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Cramps, Cramps, Go Away!

Cramps, Cramps, Go Away!

menstrual-cramps.jpg

Menstrual cramps (i.e. dysmenorrhoea) are symptoms experienced by most women one to two days before or during menstrual periods. The pain may be dull and throbbing in the lower abdomen, and may radiate to the lower back and thighs for about 3 days.

Some women may also experience sweating, loose stool, constipation, nausea and vomiting, dizziness or fatigue.

Causes of menstrual cramps

As your body tends to expel the lining in the uterus during menstruation, a substance called prostaglandin is being released in great amounts. It triggers the uterine muscle contractions, thus causing pain.

Menstrual cramps can also be caused by underlying conditions such as endometriosis, where cells from the lining of the uterus appear and flourish outside the uterine cavity, anxiety or stress.

Managing menstrual cramps

The two common ways to manage menstrual cramps are the use of painkillers or self-caring.

Painkillers

Painkillers such as non-steroidal anti-inflammatory drugs (NSAIDs) are used to prevent menstrual cramps as well as to relieve the symptoms. They should be taken as scheduled for the first two to three days of menstrual flow as the release of prostaglandins are believed to be maximal during this period.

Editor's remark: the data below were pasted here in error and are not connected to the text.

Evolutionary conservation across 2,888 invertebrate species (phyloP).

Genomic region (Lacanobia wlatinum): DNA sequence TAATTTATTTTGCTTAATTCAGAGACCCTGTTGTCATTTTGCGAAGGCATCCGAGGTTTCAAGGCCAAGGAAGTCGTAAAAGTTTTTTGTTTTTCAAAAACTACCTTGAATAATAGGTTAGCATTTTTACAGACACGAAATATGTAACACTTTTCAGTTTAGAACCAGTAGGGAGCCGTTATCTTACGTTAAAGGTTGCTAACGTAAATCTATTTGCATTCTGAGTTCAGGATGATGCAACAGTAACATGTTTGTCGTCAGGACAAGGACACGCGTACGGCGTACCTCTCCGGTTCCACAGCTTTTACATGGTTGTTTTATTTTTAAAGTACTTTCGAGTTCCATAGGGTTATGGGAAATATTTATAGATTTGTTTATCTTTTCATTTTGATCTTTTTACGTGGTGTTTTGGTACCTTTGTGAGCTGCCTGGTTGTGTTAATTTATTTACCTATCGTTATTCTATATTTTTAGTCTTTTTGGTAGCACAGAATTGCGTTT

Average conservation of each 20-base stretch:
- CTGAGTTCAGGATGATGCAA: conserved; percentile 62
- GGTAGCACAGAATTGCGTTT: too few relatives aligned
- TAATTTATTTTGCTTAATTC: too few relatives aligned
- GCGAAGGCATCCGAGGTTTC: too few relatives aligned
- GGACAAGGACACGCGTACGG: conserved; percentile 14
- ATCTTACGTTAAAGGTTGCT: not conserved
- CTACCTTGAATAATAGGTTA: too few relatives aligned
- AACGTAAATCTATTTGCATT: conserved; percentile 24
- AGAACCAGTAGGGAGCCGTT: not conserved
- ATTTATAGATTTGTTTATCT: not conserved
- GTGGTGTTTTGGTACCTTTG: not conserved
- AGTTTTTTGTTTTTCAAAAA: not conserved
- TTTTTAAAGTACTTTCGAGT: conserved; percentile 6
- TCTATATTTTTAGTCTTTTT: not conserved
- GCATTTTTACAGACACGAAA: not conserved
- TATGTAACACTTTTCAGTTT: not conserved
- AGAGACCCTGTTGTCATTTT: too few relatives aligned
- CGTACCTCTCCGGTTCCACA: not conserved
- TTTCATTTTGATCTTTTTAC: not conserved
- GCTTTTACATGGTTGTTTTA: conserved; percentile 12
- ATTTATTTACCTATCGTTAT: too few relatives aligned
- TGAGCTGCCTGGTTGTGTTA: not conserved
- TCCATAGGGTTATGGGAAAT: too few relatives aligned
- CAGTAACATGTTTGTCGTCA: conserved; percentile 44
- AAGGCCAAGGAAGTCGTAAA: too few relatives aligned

The common NSAIDs that are available as pharmacy-only items include ibuprofen and naproxen sodium. NSAIDs must be taken after meals to prevent any gastric discomfort.

Self-care

Do the following the next time menstrual cramps haunt you.

  • Use a hot water bag on the lower abdomen to ease the cramping
  • Do light circular massage with your fingertips around your lower belly area
  • Take warm baths
  • Drink warm water
  • Quit smoking if you are a smoker

When to consult a doctor

You should see a doctor if:

  • You have irregular menstrual cycle
  • The cramps only started after the age of 20
  • The pain occurs at times other than during menses
  • You are previously diagnosed with underlying diseases such as endometriosis
  • You are on anticoagulant medications
  • You are experiencing pelvic pain and are sexually active
  • Medications do not provide any form of relief

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